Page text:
Comment


                      • #12
                        1.) Keep it short and too the point. Use 10-codes every time there is one available. When that mic is keyed, there should be no dead air. There is nothing that will frustrate us more than when the air is tied up when we need to get through. Just like we are taught, think about what you are going to say before you key up.

                        2.) Stay professional on the radio. We have a dispatcher that has an extreme attitude problem on the radio. It is extremely unprofessional, not to mention annoying to us. Remember all the people out in scanner-land are listening.

                        3.) If you have a DVP or digital channel, limit usage of it. For us anyway, if we are not in our squads, we will not hear it.

                        These are pretty much all the problems I (and our other deputies) have with our dispatchers. We have some really great ones who do all of this and are well respected by us. We also have some really crappy ones.

                        Hopefully this helps!

                        Dustin

                        Comment


                        • #13
                          There is one thing we can do for our dispatchers:
                          After a odd/difficult/dangerous call, take a moment if you can to call them by phone and let them know the outcome! An occasional "thank you, that was good work" goes a long way.
                          And you can make it go a lot further if you let their supervisor know they did a good job. It's amazing how my calls got handled after I started doing this!
                          "A man who has nothing which he cares about more than he does about his personal safety is a miserable creature who has no chance of being free, unless made and kept so by the existing of better men than himself."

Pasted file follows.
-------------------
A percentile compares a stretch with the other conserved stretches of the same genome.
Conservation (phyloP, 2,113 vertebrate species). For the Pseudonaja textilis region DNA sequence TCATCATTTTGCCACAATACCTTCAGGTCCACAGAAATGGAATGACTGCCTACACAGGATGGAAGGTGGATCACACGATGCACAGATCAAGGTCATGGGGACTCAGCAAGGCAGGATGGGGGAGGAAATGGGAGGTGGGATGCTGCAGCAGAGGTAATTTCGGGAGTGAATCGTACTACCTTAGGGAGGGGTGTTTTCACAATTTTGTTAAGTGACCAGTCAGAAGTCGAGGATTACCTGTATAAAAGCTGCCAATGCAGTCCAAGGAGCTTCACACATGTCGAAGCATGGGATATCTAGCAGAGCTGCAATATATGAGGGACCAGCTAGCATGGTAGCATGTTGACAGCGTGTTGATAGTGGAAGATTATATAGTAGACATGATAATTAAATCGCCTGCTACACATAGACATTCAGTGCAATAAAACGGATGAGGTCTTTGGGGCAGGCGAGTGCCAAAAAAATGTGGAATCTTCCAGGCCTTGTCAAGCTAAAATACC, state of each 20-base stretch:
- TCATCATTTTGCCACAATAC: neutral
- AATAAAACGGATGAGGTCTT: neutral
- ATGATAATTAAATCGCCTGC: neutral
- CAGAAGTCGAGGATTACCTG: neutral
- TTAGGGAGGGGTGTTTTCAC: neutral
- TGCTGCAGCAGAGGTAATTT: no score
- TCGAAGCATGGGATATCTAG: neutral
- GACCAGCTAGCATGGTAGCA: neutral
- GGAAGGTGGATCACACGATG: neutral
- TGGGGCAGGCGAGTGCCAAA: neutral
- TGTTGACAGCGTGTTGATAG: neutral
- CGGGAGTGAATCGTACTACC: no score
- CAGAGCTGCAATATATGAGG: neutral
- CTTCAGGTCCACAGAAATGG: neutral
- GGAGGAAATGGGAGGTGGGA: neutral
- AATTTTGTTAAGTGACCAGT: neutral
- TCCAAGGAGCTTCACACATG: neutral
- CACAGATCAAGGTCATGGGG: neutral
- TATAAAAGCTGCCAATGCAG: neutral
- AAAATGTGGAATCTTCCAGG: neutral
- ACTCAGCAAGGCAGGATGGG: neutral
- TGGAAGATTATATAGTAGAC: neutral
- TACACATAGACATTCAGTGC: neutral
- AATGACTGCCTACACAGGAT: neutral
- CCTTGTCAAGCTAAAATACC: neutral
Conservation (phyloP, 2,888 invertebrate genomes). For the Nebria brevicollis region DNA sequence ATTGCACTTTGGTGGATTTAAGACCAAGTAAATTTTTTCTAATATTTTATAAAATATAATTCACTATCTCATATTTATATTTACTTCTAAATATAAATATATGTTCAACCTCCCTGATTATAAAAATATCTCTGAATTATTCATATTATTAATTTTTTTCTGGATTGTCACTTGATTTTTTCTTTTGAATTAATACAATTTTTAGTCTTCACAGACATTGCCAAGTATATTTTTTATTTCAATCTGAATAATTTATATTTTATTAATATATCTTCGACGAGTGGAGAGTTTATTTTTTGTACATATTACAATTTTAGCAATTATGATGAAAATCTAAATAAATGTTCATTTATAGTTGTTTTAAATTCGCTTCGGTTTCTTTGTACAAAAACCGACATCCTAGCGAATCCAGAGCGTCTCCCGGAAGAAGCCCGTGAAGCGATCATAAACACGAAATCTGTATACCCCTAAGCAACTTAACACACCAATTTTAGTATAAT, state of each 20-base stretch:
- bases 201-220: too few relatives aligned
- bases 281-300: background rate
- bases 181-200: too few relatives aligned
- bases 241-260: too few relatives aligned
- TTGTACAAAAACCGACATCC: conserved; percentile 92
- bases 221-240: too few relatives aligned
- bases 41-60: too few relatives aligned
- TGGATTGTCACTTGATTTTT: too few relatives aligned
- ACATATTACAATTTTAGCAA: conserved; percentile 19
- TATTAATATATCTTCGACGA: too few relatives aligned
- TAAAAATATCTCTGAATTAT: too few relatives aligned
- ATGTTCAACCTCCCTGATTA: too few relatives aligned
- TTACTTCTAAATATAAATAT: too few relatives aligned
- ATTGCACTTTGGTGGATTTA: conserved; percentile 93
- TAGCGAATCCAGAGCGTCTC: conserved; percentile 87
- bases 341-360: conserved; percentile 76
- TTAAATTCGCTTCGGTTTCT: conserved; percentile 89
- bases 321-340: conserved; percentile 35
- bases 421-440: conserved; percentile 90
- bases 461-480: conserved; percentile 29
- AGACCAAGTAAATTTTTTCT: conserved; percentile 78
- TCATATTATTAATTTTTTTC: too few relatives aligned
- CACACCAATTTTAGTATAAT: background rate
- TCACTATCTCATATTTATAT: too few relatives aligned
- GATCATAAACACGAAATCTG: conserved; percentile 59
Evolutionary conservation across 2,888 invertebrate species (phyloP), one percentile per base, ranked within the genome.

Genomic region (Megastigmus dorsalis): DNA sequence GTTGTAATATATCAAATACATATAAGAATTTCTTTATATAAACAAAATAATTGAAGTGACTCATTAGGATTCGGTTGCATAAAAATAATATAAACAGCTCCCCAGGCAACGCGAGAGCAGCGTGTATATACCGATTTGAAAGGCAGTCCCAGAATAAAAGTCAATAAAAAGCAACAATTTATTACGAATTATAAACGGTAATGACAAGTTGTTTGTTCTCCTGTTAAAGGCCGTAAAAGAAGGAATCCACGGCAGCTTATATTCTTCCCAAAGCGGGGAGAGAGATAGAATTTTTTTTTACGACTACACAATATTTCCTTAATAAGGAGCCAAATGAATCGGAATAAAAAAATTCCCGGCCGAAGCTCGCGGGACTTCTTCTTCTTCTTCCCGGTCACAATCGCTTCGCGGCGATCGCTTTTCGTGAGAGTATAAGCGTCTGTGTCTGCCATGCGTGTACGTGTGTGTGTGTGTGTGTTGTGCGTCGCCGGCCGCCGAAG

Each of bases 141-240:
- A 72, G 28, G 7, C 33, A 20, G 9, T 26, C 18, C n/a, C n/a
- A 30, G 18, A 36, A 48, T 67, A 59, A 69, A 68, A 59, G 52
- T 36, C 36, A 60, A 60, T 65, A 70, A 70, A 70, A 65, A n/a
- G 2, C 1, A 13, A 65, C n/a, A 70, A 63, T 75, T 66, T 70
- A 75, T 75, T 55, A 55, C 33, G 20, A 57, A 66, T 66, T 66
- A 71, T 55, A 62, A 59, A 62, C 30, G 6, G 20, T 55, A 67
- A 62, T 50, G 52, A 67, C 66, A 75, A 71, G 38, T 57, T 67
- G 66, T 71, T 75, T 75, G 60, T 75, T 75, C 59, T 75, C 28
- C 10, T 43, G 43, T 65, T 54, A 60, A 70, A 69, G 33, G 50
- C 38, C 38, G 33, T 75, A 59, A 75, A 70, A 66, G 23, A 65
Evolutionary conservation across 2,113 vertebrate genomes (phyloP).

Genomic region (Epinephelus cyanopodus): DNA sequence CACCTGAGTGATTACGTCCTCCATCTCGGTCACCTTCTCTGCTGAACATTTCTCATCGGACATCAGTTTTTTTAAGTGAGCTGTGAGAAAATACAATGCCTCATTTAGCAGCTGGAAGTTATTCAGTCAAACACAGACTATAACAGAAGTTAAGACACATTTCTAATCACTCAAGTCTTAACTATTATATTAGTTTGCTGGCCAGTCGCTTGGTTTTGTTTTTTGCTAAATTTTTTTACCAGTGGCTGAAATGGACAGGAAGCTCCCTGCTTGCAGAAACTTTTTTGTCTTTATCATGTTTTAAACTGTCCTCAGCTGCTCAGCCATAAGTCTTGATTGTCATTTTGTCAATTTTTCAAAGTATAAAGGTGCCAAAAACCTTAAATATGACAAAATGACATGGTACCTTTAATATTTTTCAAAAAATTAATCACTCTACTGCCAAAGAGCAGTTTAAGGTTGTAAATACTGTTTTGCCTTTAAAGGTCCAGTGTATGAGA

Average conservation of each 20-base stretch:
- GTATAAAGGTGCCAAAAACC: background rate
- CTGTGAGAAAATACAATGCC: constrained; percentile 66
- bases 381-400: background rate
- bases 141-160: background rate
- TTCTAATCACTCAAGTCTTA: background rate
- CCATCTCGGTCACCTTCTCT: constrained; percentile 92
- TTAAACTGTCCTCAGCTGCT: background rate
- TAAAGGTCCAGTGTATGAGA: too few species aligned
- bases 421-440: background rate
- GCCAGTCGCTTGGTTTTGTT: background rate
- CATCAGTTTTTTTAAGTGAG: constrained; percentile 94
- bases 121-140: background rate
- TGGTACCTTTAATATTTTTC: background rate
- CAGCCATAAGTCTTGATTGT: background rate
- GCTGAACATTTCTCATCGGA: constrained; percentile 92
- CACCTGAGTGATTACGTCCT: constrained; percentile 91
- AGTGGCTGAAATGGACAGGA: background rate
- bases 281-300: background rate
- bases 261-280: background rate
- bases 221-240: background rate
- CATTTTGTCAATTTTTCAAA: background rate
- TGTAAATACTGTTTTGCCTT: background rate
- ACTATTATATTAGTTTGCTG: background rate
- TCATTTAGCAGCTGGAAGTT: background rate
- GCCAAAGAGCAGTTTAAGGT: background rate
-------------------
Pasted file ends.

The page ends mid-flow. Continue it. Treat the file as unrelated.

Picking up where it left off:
John Stuart Mill

                          Comment


                          • #14
                            1. If there are important updates to a call...especially something that can be potentially dangerous like domestics, please tell us. We can read the information on the computer, but we're also driving and trying to plan what we're going to do when we reach the call.
                            ex: There was a domestic where the daughter called and said mom and dad were fighting. We've been out there several times, just another one of those couples, but this time the call taker said noted in the call that she heard gun shots while the complainant was on the phone. The responded officers never received that information from the dispatcher and when they arrived there were two dead inside the house (luckily it was a murder/suicide not just a murder with the guy waiting for us).

                            2. Please acknowledge us when we call, even if we say we're on scene. We don't know if we got out on our radio because our portables and car radios are less reliable than the dispatchers.

                            3. Don't get annoyed when we repeat ourselves. Sometimes your traffic doesn't get to us.

                            4. We're more important than your TV show, dinner, or the joke your fellow dispatcher just told you.


                            Overall I'm nice to our dispatchers because they're the ones who determine whether or not I get a BS call at the end of the shift. Sometimes they annoy me and I'm sure I annoy them, but just keep everything professional.

                            Comment


                            • #15
                              [QUOTE=RBrodowski]4. We're more important than your TV show, dinner, or the joke your fellow dispatcher just told you.

                              thats about all i would say. well put..

                              Comment